In imagining exemplary civic spaces, we present ideas for two areas, one from the older part of the city, Buriganga Riverbank, and another from the newer part of Gulshan:
Buriganga riverbank promenade
Dhaka is a child of the Buriganga, and yet it turns its back to being part of the world's most dynamic hydrological system. A radical reclamation of Buriganga River and its banks on both sides is crucial for an economic, transport and cultural reinvigoration of the oldest part of Dhaka. The river can become a sustainable life-blood, and the riverfront a much more organised condition providing renewed recreational, civic, touristic, economic, and transport opportunities for the whole city. To create an active public promenade along the Buriganga connecting both banks, we propose:
Framing the river's edge with a new language of development appropriate to riverside activities: Riverbanks are encroached upon or abused because there are no exemplary models on how to use them. An appropriate riverside development will create a defined overlap between city and river, something that is now lacking.
Connecting north and south riverbanks with a continuous public promenade: For example, a promenade may link Sadarghat launch terminal to Badamtoli ghat, and via the bridge make a loop to the riverbank on Keraniganj. Walkways, ghats, terraces, gardens, floating islands, and pavilions – all part of a riverbank language – will form components of that riverside promenade.
Connecting civic and historic buildings and their sites, and newly proposed public and commercial centres, and large parks and gardens with new public pathways: A new generous plaza – Sadarghat Chottor – is proposed in front of Sadarghat terminal as a public gathering space and forecourt to the terminal where passengers and visitors may assemble. The terminal building can be renovated as a porous and transparent building with better efficiency as a passenger hub and visual connection to the river, as well as a landmark structure on the riverbank.
Generating an active water-based transportation by creating ghats and stations for river-buses and river-taxis: By bringing travellers and tourists from other parts of the city, stations can become hubs for new economic and cultural activities in the neighbourhood.
Civic corridor along Gulshan Avenue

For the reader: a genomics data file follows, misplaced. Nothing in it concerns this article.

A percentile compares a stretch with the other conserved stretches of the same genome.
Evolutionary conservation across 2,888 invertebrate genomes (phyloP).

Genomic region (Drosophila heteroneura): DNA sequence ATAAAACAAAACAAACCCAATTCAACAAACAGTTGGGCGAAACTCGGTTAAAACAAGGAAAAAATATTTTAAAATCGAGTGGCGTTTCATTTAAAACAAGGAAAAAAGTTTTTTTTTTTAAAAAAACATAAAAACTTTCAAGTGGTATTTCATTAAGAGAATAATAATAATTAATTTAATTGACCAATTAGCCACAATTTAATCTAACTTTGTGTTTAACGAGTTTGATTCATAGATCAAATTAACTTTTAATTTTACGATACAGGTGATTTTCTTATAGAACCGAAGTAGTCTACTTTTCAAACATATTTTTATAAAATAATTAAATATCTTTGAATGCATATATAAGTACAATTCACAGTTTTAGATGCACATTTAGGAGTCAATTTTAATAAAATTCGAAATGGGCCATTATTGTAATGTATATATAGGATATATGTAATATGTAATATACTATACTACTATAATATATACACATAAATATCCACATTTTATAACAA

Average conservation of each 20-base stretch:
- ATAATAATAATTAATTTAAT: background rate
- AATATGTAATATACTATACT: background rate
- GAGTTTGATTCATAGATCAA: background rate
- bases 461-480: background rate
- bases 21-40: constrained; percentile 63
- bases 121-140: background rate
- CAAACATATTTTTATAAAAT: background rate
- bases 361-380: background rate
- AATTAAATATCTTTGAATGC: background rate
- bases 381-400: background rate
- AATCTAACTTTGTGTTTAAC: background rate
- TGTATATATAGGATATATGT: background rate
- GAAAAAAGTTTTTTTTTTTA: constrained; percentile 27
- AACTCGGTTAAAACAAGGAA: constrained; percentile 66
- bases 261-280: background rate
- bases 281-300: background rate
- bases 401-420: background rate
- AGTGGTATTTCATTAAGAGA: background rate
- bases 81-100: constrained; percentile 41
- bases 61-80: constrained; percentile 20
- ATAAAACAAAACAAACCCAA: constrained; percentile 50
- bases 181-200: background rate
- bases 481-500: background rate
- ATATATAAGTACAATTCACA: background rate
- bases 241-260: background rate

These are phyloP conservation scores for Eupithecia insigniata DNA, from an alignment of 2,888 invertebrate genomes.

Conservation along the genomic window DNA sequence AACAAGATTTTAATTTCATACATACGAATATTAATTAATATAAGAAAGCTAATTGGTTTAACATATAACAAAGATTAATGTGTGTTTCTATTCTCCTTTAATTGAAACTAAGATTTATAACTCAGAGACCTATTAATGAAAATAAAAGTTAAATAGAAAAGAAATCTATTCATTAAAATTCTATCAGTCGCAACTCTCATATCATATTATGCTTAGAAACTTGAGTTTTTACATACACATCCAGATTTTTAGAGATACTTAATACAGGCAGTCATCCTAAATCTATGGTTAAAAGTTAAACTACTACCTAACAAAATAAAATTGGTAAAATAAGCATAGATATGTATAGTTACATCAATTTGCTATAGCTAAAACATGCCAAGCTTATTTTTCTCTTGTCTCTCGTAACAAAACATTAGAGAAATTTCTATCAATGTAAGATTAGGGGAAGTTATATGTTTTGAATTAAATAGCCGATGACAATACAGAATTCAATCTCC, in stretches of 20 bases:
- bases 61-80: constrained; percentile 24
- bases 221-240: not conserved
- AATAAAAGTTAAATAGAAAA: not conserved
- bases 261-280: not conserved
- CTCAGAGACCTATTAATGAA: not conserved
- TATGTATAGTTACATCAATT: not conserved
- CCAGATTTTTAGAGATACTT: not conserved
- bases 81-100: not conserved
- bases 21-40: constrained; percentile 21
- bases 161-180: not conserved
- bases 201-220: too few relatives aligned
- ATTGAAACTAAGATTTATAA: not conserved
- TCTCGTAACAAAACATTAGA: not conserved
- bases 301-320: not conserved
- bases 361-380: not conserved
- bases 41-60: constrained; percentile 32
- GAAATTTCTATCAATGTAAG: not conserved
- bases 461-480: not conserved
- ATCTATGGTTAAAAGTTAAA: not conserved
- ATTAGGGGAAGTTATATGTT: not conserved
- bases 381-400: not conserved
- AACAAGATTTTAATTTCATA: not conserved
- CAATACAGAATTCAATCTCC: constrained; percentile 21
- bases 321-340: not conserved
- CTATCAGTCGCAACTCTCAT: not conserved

Gulshan Avenue has seen much change, from being a quiet avenue for a planned residential district to a corporate and commercial axis. Despite a lineup of striking buildings, Gulshan Avenue still lacks a proper civic and walkable environment. There are no significant spaces for public gathering, places to go to, and no remarkable sites or structures to celebrate the avenue as a civic corridor. It is merely a road dedicated to the unruly car. The existing scenario can be better arranged with a new installation of exemplary public spaces, parks and pathways stretching from Gulshan-2 to Kawran Bazar via Hatirjheel. We propose the following:
Providing a new schema and standards for the sidewalk in order to create an organised walkable network that links key points, hubs and destinations: Gulshan Avenue itself can become a continuous walkable corridor providing for Dhaka an example of a proper tree lined, comfortable walkable street with the pedestrian as priority. A decent walkable city can reduce urban stress as well as transport crisis. If one can walk, there will be less need for driving.
Creating generous public places and plazas wherever it is possible (especially on city owned sites): A clearly doable project is to convert Gulshan 2 road intersection into a pedestrian plaza. This can be done by rerouting car traffic around the outer circle of Gulshan 2 in a continuous loop that will also ease traffic movement considerably. The plaza itself can be a lively gathering place for the whole area, as well as outdoor seating for adjoining businesses. On occasions, the plaza can be used for musical events, melas (fairs), flower shows and other events.
Converting selected city properties into a better and efficient public realm: The DNCC owned markets in Gulshan 2 area can be renovated into a proper civic centre with new shopping facilities, offices, auditoriums, but most importantly, walkable public spaces and passages. Such an arrangement is also expected to yield higher economic results. In developing each city property, multi-level underground parking is suggested to reduce anarchic parking on the streets.
Promoting parks and gardens wherever opportunities exist: Gulshan and Banani lakes are assets to the city. As an exemplary project, we propose strengthening the development of Gulshan Lake East as a recreational park and ecological zone. We also propose transforming existing Gulshan Park as a designated sculpture park with other art related programmes. A five-storey underground parking can be constructed below the grounds of the green park, along with community and food court facilities. Gulshan and Hatirjheel may be linked through green belts of parks, lakeside walkways and pedestrian corridors.
All images produced by Bengal Institute for Architecture, Landscapes and Settlements.